Dyandod wrote:As for what Romney would do to and/or for America, all we have to do is look at his past. He's had a lot of economic success as governor of Massachusetts, and we can also see success in his work at Bain Capital, and for the Salt Lake City Olympics. Honestly, he had/has a lot more achievements under his belt than Obama did when he was elected.
http://en.wikipedia.org/wiki/Governorsh ... itt_Romney
Romney issued 844 vetos as governor, the large share of which of which were overturned by one or the other of the state houses.
he got steamrolled. As you'd expect a R in MA to be. Whenever he says 'I reached across the aisle', it was more that the aisle was jammed down his throat against his strenuous objections. Whenever he says 'we got things done', that's true in the loosest sense that he was part of the government and the government got things done.
The rest... isn't public policy. He can manage/own well. That's nice. The President isn't a manager/owner. A president - particularly with a divided congress - faces a lot more opposition. Opposition that couldn't overwhelm him like in MA, to be sure. But it does mean we haven't seen how he does in such a situation.
But I wasn't asking about how
he'd act, I was asking what he'd actually do
while he was acting that way. There's hardly a platform position he's held that survived from March to September, aside from abortion. Can you find any others?
Death 999 wrote:
This political divide really is such a terrible thing.
Then tell congressional republicans not to reject compromises 75% or 90% in their favor, next time? Seriously - rejecting Obamacare as communist when it was basically identical to the 'Republican counteroffer' Clinton rejected in the '90s? Rejecting "N dollars of spending cuts for each dollar of raised revenue", with N > 3? These block rejections do NOT look like good faith opposition. Please, make a case for those actually being good faith opposition.
Mallo Oture wrote:Dyandod, I'm not 100% for the president, but I have to agree with Death. The last house, and congress continually rejected the compromises made by the administration.
Could you give some examples of these? I'm pretty sure most of them weren't 75-90% in their favor.
Most, sure! And I'll grant that none of the real offers were 90% - the republicans merely made their single position on such a deal known. But should
most negotiations end up around 80% in favor of the party with less representation in office?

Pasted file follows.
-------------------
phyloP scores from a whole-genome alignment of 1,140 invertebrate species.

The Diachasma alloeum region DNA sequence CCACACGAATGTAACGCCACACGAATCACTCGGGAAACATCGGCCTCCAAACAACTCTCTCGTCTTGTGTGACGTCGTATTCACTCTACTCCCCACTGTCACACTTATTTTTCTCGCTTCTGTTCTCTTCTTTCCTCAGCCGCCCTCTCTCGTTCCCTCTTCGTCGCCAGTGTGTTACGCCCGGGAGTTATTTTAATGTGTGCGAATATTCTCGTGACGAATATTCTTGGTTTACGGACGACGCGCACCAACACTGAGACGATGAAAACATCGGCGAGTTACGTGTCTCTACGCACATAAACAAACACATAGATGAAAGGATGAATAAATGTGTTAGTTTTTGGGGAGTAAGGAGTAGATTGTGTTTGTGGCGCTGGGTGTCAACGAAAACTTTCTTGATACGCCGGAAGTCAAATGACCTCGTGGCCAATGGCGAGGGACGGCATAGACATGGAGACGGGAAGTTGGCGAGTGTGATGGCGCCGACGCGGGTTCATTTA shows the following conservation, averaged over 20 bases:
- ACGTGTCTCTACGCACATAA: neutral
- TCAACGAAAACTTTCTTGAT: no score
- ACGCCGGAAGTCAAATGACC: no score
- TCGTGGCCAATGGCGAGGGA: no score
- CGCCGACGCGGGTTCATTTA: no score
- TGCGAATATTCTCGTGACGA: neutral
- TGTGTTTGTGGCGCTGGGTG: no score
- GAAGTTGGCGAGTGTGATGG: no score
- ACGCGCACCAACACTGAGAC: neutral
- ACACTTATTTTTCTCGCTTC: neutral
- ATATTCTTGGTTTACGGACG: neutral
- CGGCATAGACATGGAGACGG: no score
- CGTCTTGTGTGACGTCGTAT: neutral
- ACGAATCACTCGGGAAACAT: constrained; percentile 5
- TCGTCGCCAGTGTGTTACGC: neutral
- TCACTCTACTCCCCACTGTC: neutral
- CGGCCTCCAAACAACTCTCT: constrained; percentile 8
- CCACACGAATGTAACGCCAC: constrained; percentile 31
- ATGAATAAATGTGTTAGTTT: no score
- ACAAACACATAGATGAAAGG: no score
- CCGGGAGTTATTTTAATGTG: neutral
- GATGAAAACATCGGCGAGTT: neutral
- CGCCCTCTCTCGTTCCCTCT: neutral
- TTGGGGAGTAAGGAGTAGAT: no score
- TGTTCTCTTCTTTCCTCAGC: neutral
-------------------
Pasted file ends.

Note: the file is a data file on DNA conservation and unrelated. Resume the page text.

Let's look at that debt limit extension matter. Note that we are presently borrowing at around the inflation rate, so it's a very favorable time to borrow - it was not exactly the most important time to tackle the debt. Next year or the year after, once we're solidly recovering, is a much better time.
So, let's see how the two sides approach this. There's an interesting quote here
The Washington Post wrote:“Most Americans would say that a ‘balanced’ approach is a simple one: The administration gets its debt-limit increase, and the American people get their spending cuts and their reforms,” Boehner told reporters at a news conference before heading to the White House. “Adding tax increases to the equation doesn’t balance anything.”
To solve our entire problem your way is not compromise - it's not compromise for a mugger to say he won't kill you if you hand over your money! (and if you say taxation is muggery... No, it isn't. I strongly suggest you not go there) Moreover, the ending factual assertion is ridiculous - adding tax increases DOES balance things. Reagan, solving his budget problems, raised taxes 3 times more than he cut spending. We are nowhere near the point of diminishing revenue on the Laffer curve.
Meanwhile, Obama's best offer was 83% spending cuts, 17% revenue - and he was rejected. If republicans had taken that, it wouldn't have gotten half the democratic votes in either house unless they were whipped pretty hard by their leaders.
If this was a 50/50 compromise, then the democrats must have initially been inclined towards 66% spending cuts and 34% revenue - basically, republicans lite - and yet they get called socialist
The republicans never accepted the vaguest possibility of a single cent of new tax revenue - until, arguably, the very end, when they accepted it without accepting it by attaching it to the fiscal cliff.
In the debates, each of the candidates was asked if they'd take a debt deal with 10 dollars of spending cuts for each 1 dollar of revenue, and each indicated that this deal was not good enough - and they were all cheered for it.